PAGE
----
Colliver and Yacaman started working together last season at the twin Firestone Indy Lights races in Edmonton, Alberta, after Yacaman’s engineer left the team. He worked for a while with Team Moore Racing principal Mark Moore, but depended on Colliver for advice throughout the transition.
“I’ve done the Indy car deal for 10 or 12 years, and I’ve done this level for about four years now,” Colliver said. “So I think I have that vision where I can tell him that when he gets to the next level he might want to think about this or that. I think that at an Indy Lights level, an engineer kind of needs to be a driver coach at times, and he’s not at that stage. He doesn’t need me to driver coach him. Maybe a first-year guy coming into Indy Lights might need a little more. My focus is more getting him ready to go to the next level. Especially on the ovals, I think.”
The two will need that focus for their race this weekend at the .875-mile Iowa Speedway oval, where Yacaman finished second last season. The Sukup 100 will take place immediately before the IZOD IndyCar Series race June 23. The race will air on NBC Sports Network that night at 10:59 p.m. (CT).
It didn’t take long for Colliver and Yacaman to get into the swing of things when they began working together. Colliver learned what his driver liked from the car, and could make those adjustments to it before it even hit the track.
“Some engineers are very sensitive to what you tell them. They get offended,” Yacaman said. “If a change doesn’t work, a lot of them for their own ego want to try to work around it to make it work. With Mike, it’s good because I can tell him something didn’t work, and he’ll take it off and make what’s working better. We’re not going to waste time trying to make something he came up with work for the hell of it, so that’s good we have that communication.”
Colliver has more than a decade of experience, including work with Bruno Junqueira during the 2011 Indianapolis 500. Junqueira, a friend of Yacaman’s, gave nothing but positive reviews for Colliver after that experience.
“My philosophy as a race engineer is that there’s a thousand ways to skin the cat, and I think I’m better suited and the driver’s better suited if I massage the car and make the car more towards what he wants instead of saying, ‘This is the ultimate set-up. You need to figure out how to drive it this way,’ ” Colliver said. “And I think there’s a fair amount of engineers out there that believe, ‘This is the car. You need to learn how to drive it.’ I’ve never been a believer in that.”
Together, the No. 2 TMR‐Tuvacol‐Xtreme Coil Drilling car has finished in the top 10 in every race this season, including three top-five finishes highlighted by a win in Detroit and a pole at Indianapolis. This season marks his fourth in Firestone Indy Lights, more than any other driver in the series.
After an offseason where Yacaman contemplated taking that next step to the IZOD IndyCar Series, he instead landed again with Team Moore Racing, which also runs the No. 22 car of David Ostella. Though the medium-sized team does not have the resources of a Sam Schmidt Motorsports or Andretti Autosport, the group stands out in its own way with consistent results and the experience of two veteran drivers.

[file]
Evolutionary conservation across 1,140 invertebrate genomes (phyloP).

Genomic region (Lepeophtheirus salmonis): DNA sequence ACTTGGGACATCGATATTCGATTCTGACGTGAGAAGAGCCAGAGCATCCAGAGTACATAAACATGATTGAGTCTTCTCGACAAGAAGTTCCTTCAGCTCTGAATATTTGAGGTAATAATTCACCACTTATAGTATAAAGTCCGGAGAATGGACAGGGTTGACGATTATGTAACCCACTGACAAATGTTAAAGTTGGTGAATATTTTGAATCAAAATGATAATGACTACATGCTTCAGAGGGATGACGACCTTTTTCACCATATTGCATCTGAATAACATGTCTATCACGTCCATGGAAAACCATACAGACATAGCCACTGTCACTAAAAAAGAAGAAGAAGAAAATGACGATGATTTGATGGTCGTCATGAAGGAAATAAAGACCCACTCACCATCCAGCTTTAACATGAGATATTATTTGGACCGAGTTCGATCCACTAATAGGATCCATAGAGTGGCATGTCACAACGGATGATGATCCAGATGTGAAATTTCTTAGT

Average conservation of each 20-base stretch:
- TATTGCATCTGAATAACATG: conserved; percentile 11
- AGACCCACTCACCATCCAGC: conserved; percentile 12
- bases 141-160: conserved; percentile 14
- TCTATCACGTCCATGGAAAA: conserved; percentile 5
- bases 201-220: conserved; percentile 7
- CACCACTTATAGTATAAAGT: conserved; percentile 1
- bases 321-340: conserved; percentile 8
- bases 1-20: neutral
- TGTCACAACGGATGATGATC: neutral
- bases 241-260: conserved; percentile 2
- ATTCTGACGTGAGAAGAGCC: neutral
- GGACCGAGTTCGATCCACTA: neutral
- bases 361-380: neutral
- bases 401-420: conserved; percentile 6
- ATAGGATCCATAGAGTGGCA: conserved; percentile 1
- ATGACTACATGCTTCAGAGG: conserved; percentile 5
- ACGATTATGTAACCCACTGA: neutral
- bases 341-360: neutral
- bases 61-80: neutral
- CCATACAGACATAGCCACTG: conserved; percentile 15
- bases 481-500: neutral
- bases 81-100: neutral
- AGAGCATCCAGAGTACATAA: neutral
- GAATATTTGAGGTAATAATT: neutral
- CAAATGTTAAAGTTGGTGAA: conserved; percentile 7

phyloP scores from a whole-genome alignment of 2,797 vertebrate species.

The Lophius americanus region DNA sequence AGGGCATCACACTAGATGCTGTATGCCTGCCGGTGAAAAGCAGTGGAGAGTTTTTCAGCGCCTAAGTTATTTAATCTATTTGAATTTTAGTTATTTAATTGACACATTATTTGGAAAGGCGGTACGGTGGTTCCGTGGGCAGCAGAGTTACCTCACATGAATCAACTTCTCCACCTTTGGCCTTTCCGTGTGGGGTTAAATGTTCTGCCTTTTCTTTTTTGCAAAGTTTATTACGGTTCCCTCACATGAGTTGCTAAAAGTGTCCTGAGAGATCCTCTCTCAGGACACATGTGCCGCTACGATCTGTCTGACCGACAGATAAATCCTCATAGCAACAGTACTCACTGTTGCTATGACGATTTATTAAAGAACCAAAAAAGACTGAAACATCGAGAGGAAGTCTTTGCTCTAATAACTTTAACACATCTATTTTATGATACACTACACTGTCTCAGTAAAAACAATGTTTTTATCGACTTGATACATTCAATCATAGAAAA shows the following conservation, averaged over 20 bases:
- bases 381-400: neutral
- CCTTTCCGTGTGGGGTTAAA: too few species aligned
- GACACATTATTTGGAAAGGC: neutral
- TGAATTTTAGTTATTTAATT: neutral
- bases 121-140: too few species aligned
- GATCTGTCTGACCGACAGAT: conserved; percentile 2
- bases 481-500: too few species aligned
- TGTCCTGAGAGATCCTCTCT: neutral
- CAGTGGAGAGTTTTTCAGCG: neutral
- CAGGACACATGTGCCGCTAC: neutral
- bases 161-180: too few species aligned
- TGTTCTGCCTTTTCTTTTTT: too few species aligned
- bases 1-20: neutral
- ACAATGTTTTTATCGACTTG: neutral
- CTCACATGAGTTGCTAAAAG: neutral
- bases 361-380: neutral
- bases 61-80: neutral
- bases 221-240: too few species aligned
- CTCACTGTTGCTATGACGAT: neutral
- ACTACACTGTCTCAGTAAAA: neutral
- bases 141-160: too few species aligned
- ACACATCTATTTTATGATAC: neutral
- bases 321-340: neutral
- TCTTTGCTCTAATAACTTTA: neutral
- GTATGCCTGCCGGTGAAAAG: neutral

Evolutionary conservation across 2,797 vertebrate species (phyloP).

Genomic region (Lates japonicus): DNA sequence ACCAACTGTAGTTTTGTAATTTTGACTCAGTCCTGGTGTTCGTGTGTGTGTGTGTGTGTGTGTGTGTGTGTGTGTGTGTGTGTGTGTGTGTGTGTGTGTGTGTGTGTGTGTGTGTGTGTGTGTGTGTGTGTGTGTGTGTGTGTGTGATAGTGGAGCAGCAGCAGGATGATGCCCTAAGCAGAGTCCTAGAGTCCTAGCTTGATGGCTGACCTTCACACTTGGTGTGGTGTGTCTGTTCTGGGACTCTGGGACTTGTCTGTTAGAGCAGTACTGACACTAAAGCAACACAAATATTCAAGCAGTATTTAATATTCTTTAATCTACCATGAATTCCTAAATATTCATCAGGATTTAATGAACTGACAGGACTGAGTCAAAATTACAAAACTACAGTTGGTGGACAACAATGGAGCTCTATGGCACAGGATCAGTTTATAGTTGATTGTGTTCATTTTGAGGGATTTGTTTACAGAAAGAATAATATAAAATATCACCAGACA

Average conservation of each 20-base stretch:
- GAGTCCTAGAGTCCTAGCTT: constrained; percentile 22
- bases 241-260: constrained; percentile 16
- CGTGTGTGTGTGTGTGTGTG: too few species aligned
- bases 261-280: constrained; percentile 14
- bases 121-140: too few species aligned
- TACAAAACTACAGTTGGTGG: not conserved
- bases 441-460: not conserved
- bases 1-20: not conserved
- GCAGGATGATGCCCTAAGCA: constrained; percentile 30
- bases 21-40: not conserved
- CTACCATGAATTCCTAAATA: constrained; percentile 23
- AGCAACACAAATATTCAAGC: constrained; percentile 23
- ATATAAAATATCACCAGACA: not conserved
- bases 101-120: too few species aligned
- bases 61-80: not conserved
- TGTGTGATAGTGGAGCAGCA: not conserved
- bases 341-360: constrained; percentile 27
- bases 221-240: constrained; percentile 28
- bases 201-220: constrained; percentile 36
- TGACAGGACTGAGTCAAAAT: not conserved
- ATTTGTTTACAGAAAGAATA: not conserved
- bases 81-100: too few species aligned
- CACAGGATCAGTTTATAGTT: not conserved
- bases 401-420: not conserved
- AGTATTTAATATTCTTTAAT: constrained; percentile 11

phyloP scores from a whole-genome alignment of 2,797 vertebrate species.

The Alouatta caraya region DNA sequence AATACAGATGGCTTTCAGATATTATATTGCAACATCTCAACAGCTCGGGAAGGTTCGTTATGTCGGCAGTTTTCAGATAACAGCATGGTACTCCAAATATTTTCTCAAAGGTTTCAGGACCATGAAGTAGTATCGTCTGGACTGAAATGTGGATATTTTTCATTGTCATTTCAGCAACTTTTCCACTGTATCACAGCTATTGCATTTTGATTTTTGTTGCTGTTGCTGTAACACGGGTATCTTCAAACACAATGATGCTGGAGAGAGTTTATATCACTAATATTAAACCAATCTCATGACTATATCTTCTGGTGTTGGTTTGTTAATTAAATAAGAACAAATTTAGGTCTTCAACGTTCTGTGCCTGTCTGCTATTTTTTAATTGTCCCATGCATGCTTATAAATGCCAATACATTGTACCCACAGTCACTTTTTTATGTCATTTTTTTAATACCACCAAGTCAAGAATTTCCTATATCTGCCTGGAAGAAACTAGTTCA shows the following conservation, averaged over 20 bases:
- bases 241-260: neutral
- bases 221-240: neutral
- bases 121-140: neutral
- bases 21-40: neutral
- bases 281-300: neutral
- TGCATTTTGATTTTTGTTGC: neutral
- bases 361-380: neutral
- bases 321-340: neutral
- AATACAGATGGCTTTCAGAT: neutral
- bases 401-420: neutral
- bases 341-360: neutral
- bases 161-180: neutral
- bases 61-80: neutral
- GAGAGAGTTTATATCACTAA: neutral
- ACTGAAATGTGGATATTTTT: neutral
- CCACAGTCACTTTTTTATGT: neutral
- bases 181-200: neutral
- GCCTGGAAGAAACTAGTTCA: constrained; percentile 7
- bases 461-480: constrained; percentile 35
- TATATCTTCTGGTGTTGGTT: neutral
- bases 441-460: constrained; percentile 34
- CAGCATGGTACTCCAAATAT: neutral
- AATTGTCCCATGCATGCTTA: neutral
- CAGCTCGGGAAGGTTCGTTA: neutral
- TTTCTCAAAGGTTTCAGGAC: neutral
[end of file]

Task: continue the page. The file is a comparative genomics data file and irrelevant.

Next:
“I think (Gustavo) could run in (the IZOD) IndyCar (Series) right now, but I think we all discussed during the offseason when he decided to come back to Lights that it was a great decision,” Colliver said. “A lot of people forget that he just turned 21, and even though this is his fourth year, people think he should be up in IndyCar, well at the end of the day, you’re better off to come back here because you’re just getting to the point where you’re running in the top three or four every weekend and you’re going to get the mentality every weekend that I’m going to go there to win.
“And once you learn that and get a taste of it, then that’s what you’re going to want to do in the next level when you’re ready to do it.”
4. Immersion Media enhances fan experience at indycar.com: INDYCAR announced today that Immersion Media, the multimedia group specializing in 3D animation, HD video and web and mobile experiences, has been brought on board to develop special features for INDYCAR’s official website, www.indycar.com.
The multi-year relationship will allow INDYCAR and Immersion to invest in content and explore new opportunities throughout its term.
“We’re looking forwarding to Immersion Media using their expertise to engage and educate our online fans,” said Greg Gruning, executive vice president of business strategy for INDYCAR. “Their features are very entertaining and informative and I consider them a valuable addition to our sites.”
In addition to developing INDYCAR’s Fantasy Racing program, Immersion Media will enhance INDYCAR’s online fan experience with virtual laps of each race track which will be posted on the corresponding IZOD IndyCar Series’ event page.
The team will also produce INDYCAR 101 videos that will be posted on INDYCAR’s YouTube Channel (www.youtube.com/indycars) and on INDYCAR Mobile.
“The sport of open-wheel racing gives Immersion a great opportunity to showcase the skills that make us experts in the 3D and HD realms,” said Rick Perko, president of Immersion Media. “We’re a small outfit in numbers, but are more than able and excited about creating innovative and engaging content for INDYCAR. We love its passion and its leadership and expect a great ride with them.”
The 2012 IZOD IndyCar Series race continues with the Iowa Corn Indy 250 on June 23 at Iowa Speedway. The race will be televised by NBC Sports Network at 8 p.m. (ET) and broadcast by the IMS Radio Network on SiriusXM (XM 94 and Sirius 212). The next Firestone Indy Lights race is the Sukup 100 on June 22 at Iowa Speedway. The race will be televised by NBC Sports Network immediately following coverage of the Iowa Corn Indy 250.